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Good Natured Advice Thread (improving a business wardrobe) - Page 2485

post #37261 of 37396

Traditional thinking is the lapel should approximately split the distance between the neck/inside edge of the suit and the shoulder seam, so one would see a wider lapel on a broader shouldered man.  I think there is generally some latitude there - it is not an exact "rule".  THat being said, those look too wide.  Also see https://www.permanentstyle.com/2016/03/how-wide-should-my-jacket-lapels-be.html 

post #37262 of 37396

For some odd, unknown reason, this thread has died a death since the departure of its former namesake.

post #37263 of 37396
Quote:
Originally Posted by Coxsackie View Post
 

For some odd, unknown reason, this thread has died a death since the departure of its former namesake.

Alright then, let me attempt to revive it.

 

It's 30+ celsius here. Every damn day. 100% humidity. Or 95% humidity with sun (not sure which is worse). I grew up in cold, rainy climes. I worked most of my life in them. 

 

What is the best way to deal with this tropical weather? Fit, materials, colours...

post #37264 of 37396
Quote:
Originally Posted by Coxsackie View Post
 

For some odd, unknown reason, this thread has died a death since the departure of its former namesake.


SF has been dead in general. I chalk it up to the usual warm season reticence, but it's Fall already.

post #37265 of 37396
CM <> all of SF
post #37266 of 37396
Quote:
Originally Posted by crdb View Post

Alright then, let me attempt to revive it.

It's 30+ celsius here. Every damn day. 100% humidity. Or 95% humidity with sun (not sure which is worse). I grew up in cold, rainy climes. I worked most of my life in them. 

What is the best way to deal with this tropical weather? Fit, materials, colours...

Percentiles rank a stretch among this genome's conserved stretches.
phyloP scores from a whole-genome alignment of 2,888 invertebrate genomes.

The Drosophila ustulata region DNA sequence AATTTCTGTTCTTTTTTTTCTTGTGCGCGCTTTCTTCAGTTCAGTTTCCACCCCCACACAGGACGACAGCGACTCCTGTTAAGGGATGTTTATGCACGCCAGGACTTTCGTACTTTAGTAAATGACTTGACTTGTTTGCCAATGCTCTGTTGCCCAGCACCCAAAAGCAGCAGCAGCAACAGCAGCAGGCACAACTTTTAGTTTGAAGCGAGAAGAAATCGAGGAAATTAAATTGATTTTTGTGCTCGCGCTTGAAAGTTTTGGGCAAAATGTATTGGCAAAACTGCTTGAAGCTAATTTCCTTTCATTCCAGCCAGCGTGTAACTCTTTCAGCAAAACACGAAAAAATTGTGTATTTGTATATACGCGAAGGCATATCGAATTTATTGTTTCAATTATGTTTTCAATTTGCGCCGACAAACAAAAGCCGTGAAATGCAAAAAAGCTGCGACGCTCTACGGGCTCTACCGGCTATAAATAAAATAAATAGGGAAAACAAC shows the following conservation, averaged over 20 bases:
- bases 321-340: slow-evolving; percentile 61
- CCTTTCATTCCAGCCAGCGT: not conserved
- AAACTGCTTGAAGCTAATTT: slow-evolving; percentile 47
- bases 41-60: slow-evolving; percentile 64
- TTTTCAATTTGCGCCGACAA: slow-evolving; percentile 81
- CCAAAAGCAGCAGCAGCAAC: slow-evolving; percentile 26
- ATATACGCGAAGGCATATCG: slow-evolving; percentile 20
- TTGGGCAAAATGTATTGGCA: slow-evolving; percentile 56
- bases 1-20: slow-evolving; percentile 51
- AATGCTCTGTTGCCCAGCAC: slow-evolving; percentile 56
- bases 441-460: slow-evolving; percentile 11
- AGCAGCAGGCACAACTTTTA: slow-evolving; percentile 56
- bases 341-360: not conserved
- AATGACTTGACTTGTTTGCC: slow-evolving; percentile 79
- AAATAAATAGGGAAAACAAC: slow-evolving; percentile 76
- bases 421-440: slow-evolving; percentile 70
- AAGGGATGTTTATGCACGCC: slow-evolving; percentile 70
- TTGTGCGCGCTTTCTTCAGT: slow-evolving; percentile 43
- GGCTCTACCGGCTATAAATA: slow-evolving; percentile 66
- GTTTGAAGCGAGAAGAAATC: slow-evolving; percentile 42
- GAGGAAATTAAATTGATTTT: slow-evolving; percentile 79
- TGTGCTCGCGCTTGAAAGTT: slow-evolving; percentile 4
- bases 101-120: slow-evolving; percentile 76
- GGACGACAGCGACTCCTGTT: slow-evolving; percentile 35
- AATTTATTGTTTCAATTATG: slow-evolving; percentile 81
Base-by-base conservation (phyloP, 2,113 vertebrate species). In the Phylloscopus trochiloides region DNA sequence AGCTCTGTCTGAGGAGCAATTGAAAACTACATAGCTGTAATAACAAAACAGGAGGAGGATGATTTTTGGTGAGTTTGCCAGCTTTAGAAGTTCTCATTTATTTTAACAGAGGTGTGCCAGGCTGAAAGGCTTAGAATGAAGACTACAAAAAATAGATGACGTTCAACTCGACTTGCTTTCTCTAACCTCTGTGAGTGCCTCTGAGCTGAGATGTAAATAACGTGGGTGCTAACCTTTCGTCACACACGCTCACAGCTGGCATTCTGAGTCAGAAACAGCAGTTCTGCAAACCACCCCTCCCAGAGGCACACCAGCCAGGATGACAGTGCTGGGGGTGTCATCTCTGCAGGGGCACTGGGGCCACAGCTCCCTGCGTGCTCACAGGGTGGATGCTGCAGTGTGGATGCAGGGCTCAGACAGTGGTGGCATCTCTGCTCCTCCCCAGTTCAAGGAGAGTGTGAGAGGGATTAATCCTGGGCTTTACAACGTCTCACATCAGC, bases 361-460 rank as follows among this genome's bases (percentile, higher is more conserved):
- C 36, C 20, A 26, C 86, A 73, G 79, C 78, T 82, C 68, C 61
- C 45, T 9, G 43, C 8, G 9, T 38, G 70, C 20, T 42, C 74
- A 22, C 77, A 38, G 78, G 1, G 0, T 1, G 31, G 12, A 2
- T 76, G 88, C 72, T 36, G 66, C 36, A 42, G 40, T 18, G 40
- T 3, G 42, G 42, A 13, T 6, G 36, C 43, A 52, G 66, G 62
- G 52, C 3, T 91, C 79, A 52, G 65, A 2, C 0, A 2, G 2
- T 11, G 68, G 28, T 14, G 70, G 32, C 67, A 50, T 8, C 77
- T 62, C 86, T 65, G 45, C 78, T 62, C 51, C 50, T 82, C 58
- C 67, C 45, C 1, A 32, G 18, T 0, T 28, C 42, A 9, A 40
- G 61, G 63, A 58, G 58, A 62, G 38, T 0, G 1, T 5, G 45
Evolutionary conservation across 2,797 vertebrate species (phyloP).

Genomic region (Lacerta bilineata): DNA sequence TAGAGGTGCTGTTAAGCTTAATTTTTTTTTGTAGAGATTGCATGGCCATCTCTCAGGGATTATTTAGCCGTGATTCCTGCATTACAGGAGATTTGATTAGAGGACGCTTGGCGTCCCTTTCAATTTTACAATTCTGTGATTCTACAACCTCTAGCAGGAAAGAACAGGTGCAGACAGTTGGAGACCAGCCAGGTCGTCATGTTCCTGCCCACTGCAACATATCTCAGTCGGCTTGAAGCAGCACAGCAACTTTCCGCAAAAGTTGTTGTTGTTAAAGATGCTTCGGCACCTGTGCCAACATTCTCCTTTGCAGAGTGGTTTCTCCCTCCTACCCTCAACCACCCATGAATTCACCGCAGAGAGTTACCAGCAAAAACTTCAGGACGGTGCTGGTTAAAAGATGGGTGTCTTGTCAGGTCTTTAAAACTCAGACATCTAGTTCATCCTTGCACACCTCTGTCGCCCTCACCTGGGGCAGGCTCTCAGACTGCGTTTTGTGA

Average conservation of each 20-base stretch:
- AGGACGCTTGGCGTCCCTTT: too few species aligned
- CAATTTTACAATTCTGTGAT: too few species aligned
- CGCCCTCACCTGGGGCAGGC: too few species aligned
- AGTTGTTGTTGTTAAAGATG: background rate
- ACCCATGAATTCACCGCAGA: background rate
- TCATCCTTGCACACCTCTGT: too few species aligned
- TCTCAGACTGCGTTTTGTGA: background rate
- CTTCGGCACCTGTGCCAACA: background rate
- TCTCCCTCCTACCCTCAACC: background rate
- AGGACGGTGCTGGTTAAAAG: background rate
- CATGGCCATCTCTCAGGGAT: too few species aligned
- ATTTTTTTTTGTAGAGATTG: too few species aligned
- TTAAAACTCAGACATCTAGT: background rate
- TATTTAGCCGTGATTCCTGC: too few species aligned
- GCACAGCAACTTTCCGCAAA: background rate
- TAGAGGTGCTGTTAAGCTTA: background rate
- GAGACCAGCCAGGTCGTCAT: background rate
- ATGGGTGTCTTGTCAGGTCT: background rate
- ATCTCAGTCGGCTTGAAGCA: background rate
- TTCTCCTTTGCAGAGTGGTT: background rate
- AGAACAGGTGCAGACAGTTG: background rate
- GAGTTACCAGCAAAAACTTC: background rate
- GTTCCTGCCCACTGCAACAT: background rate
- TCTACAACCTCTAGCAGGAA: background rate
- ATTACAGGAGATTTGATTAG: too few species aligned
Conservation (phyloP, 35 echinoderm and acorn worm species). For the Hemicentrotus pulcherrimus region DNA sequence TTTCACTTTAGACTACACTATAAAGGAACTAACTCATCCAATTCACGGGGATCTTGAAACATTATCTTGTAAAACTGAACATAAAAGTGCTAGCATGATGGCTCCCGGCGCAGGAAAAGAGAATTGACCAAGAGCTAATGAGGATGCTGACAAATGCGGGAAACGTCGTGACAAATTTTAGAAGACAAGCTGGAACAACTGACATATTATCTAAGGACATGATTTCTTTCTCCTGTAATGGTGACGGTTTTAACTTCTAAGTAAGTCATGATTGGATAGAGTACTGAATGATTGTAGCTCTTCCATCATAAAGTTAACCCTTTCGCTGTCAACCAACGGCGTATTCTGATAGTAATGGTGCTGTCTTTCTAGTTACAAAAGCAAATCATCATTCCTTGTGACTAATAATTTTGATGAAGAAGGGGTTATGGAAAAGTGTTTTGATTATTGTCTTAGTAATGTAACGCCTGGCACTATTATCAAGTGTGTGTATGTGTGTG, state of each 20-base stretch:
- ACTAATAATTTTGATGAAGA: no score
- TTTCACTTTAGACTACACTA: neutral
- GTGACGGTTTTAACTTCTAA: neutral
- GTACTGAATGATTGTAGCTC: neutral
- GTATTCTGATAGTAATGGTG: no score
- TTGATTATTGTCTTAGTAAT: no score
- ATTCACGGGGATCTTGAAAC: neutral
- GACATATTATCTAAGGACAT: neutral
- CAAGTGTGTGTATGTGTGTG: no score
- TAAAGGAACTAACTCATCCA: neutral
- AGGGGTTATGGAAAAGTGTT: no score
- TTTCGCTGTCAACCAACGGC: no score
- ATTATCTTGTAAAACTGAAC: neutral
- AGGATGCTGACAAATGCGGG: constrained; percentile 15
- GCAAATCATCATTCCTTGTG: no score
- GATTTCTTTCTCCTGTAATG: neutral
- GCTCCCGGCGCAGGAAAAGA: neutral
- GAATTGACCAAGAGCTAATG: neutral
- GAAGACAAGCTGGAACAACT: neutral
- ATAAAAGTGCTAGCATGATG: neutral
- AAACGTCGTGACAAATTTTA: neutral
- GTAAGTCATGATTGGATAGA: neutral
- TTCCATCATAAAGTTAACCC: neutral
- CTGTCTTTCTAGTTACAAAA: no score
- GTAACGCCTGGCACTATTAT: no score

Not wearing a jacket if possible. Lots of linen or linen blends (open weave wool if you need to be crisper and more professional). I tend to think lighter colors work better aesthetically in hotter weather (and might wear a tiny bit cooler), but I think color is less important than fabric. Personally, I wouldn't worry too much about adjusting fit for the weather. Wear what looks good and what you are comfortable in.
post #37267 of 37396

@crdb I live in such a place, and would agree generally with archibaldleach.

 

I wear mostly linen during the (5) hottest months, although I believe wool frescos are actually superior in look and comfort.

 

I find fit to actually be important, I have my warmer weather clothes fit  more loose, and particularly around the openings such as the sleeve cuff, it seems to make quite a difference.

 

Don't forget about the undergarments--thin merino wool socks and loose all-cotton boxers can be the difference between sweating profusely and being actually comfortable. Avoid polyester.

 

If you are spending any time in direct sunlight, light colored, loose-fitting clothes--even an unlined jacket--are your friends. I top it off with a Shantung fedora and I'm good.